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The Biggest Challenges Facing Higher Ed Learning Designers in 2022

  • 4 Min Read

Experts in learning design and system admin offer insights into the biggest challenges in higher education


In late July, over 750 people gathered in the city of Boston to take part in Fusion, D2L’s education conference. The event, which was held at the Marriott Copley Place, welcomed a mix of experts from the K–12, higher education and corporate learning spaces. Guests were treated to three days of in-person and virtual panel discussions, presentations and fun activities.

A truly global conference, Fusion attracted attendees from all over the world, giving D2L the opportunity to catch up with some of our users in Europe. We chatted with some of our users in Denmark, the Netherlands and the UK, who boast expertise in course design, learning design and systems administration. We asked them what they felt their biggest challenges were. Here’s what they shared:

Jonas Peterson, System Administrator, Brightspace, Technical University of Denmark

The biggest challenge for educators is everything that’s not educating. What does that mean? Well, anything that takes their time and focus away from delivering the best teaching experience to students.

Technical University of Denmark is set up in such a way that a lot of the responsibilities associated with course design and implementation fall on the teachers. Administrative work also makes up a big part of their workload. Now, imagine having to do all of that, but for a larger class (some of our courses have 500+ students). It can take a toll. Teachers will get frustrated and come to us for help. We try to be a resource, not a rule book. We don’t want to tell them what to do. We want to help them do what they do in the best way.

Education is going through a disruption. And when you’re changing something that radically, you tend to forget the smaller things. You think, well, I’ll make this change for this course this one time. But it’s never that simple and when you add it all up, it’s a huge undertaking.

There is so much behind-the-scenes work teachers are doing and it’s tough to juggle it alongside everything else. So, what we are trying to do is see whether there are opportunities for automation, for templating, etc. How can we save teachers time? That’s the goal.

Michiel van Geloven, Project Manager, Brightspace, University of Groningen

Our biggest challenge is that more and more of our students are taking courses across different faculties. Because of this, we feel a real need to make the setup of the courses in the learning management system (LMS) transparent and consistent for learners. How can we organize an LMS in such a way that students can easily find and recognize core structures, irrespective of the faculty they’re in? It could be arts, science and engineering, law, or medicine—whatever the department, the course experience should feel somewhat similar and consistent.

To do this, we spent time creating a course template that can be used across departments. This template not only helps students find their way in the different courses in different faculties, but it also helps teachers structure their course(s).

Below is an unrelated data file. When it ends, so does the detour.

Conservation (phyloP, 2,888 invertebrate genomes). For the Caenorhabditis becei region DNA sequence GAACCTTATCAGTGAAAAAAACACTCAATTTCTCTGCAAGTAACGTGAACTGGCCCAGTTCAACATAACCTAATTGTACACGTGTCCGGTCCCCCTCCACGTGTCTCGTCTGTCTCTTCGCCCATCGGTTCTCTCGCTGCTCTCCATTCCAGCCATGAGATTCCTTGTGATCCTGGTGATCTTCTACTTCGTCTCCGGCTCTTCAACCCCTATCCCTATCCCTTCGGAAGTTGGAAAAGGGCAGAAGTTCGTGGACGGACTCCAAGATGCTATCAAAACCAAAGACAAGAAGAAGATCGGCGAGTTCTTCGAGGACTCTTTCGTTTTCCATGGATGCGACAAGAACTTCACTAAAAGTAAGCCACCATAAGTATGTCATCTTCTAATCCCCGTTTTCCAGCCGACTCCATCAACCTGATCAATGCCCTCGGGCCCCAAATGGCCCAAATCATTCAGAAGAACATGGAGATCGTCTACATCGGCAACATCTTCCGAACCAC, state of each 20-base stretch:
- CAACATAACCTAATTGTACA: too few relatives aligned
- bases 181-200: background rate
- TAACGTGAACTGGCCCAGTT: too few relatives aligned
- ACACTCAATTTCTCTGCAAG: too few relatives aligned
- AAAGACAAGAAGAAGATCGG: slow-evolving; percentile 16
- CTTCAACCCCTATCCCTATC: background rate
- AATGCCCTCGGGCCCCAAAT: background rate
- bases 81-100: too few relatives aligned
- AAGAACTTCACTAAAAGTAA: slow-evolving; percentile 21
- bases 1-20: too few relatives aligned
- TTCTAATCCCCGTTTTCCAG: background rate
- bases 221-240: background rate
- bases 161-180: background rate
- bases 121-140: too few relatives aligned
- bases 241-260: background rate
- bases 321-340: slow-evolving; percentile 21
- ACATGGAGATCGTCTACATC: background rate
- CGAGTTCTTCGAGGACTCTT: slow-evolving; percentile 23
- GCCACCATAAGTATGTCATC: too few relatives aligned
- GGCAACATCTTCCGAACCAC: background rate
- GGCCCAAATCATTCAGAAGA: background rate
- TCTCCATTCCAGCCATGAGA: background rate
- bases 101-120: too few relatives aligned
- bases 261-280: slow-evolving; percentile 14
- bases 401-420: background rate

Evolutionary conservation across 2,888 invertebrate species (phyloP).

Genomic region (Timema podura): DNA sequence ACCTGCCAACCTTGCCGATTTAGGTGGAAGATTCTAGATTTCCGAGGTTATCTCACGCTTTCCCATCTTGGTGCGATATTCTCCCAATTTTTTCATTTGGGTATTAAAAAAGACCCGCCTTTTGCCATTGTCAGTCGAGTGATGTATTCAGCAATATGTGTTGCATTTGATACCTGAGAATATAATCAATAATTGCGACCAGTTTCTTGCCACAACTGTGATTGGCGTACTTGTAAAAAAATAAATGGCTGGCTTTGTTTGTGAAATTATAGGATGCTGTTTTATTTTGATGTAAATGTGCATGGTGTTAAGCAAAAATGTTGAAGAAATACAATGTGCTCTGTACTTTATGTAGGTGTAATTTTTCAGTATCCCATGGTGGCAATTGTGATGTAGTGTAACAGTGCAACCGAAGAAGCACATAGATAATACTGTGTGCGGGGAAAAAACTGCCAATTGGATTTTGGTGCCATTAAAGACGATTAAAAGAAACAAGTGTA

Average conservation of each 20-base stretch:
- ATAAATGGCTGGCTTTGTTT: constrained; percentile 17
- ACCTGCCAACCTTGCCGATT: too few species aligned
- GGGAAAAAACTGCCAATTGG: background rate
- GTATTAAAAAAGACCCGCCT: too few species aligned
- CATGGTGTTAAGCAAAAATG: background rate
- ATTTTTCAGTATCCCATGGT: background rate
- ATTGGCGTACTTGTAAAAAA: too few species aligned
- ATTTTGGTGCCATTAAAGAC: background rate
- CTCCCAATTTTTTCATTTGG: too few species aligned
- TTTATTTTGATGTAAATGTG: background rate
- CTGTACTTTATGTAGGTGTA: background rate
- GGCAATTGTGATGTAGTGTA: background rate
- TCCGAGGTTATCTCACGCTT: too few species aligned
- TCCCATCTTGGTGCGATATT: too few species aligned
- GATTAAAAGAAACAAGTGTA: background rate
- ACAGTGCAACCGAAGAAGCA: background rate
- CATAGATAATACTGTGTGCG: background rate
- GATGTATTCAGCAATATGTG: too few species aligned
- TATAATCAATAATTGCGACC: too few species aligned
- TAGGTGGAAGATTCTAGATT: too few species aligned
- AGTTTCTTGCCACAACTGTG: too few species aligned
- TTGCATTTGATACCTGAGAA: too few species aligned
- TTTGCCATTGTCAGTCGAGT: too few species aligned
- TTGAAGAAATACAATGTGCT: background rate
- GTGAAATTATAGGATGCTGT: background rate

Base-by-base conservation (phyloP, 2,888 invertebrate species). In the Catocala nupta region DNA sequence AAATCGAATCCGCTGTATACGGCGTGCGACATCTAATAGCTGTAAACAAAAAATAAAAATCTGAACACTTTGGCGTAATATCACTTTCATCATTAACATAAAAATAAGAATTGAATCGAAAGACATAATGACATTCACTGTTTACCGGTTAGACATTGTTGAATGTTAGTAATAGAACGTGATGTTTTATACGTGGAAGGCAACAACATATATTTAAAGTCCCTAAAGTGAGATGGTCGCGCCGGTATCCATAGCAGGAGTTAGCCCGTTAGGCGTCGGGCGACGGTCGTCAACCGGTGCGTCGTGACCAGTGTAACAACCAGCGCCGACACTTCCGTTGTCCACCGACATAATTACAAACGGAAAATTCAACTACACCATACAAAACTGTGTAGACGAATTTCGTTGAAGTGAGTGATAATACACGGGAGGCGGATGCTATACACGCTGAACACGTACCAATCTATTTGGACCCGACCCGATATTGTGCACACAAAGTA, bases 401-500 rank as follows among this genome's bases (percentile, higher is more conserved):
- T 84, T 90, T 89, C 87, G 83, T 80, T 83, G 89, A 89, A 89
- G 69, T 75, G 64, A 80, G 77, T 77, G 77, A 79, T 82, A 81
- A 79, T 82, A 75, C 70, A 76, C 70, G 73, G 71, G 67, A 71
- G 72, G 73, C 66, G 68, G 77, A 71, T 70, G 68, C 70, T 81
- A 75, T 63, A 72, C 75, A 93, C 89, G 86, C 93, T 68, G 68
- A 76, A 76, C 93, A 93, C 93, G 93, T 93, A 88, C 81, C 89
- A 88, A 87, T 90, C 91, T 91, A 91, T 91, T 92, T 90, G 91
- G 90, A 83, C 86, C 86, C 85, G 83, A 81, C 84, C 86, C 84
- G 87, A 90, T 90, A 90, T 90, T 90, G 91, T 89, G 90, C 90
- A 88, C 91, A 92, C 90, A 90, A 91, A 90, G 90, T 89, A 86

What does that look like? Instead of every teacher needing to sit down and figure out how to structure a course, the template is there; it’s already done. We developed a weekly structure that easily fits into nearly every course. Granted, for some teachers, it’s challenging to move over, but in the end, it helps them organize the courses in such a way that students can navigate through the material in a logical fashion. Secondly, this course template also helps our team automate a lot of information that gets processed. It reduces the amount of time teachers would be copying and pasting things from one course to the next.

Gemma Stafford, Interim Principal Learning Designer, Nottingham Trent Uni

The biggest challenge for our educators is providing students with value for their money. A lot of feedback during the pandemic was that students didn’t feel like they were getting value for their money because of the remote contingency learning they were provided with. But they’re conflating the idea of remote learning with online learning. Those are two totally different things.

Remote learning is like a lifeboat in an emergency. On the other hand, online learning, when done effectively, is like a yacht. There’s a lot of time and thought that go into creating online learning activities and making sure that they’re pedagogically sound and fit for purpose.

I find that students think that the shift toward more online learning as part of their course of study means they’re not getting their money’s worth, even though it’s a bigger investment. It isn’t just the academic who is delivering the material from the front of the classroom. There’s a learning designer working to create and design materials and lots more in the way of those invisible things, such as the tools and systems that I don’t think academic colleagues or students necessarily consider.

Register for Fusion 2023 today:

We’ll have more post-Fusion content coming to you over the next few weeks, but our on-demand, virtual content is available to view now. Register to see all the talks.

Eager to experience the real deal next year? Preregistration for Fusion 2023 in Anaheim, California, is already underway. Sign up now.

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